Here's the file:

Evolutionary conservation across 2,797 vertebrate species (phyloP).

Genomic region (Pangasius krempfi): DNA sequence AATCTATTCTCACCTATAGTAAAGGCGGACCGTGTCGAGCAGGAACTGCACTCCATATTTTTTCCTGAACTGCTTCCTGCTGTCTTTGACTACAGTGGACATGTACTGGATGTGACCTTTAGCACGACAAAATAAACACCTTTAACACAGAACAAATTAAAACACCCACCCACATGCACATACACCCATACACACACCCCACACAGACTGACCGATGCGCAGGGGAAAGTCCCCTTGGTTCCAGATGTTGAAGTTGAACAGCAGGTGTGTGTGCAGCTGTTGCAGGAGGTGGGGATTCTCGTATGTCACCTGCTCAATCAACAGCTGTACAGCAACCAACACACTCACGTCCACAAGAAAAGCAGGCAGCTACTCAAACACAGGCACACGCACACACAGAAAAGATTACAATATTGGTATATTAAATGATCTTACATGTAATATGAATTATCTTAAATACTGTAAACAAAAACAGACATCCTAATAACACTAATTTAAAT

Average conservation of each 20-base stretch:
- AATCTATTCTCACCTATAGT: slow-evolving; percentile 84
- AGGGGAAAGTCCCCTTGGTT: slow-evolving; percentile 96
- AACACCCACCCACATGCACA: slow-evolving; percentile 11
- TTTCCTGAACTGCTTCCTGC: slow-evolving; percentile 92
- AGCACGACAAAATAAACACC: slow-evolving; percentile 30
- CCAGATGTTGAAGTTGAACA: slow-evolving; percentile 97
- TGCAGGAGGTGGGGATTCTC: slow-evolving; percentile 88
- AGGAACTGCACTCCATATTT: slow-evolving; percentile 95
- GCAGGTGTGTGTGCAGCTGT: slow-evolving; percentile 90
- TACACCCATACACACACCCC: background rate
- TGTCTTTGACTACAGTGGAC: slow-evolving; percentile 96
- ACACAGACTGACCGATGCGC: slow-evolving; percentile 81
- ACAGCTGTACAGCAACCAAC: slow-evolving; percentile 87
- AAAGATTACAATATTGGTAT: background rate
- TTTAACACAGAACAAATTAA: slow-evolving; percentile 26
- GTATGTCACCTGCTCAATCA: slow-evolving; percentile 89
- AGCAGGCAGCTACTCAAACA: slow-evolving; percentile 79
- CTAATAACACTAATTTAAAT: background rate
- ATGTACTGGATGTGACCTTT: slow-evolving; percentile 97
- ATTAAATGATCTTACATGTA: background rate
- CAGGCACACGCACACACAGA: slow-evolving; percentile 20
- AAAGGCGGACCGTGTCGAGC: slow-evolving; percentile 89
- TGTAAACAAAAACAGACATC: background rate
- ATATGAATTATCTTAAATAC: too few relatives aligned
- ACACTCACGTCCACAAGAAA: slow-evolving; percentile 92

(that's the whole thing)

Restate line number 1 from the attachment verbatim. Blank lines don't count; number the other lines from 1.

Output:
Evolutionary conservation across 2,797 vertebrate species (phyloP).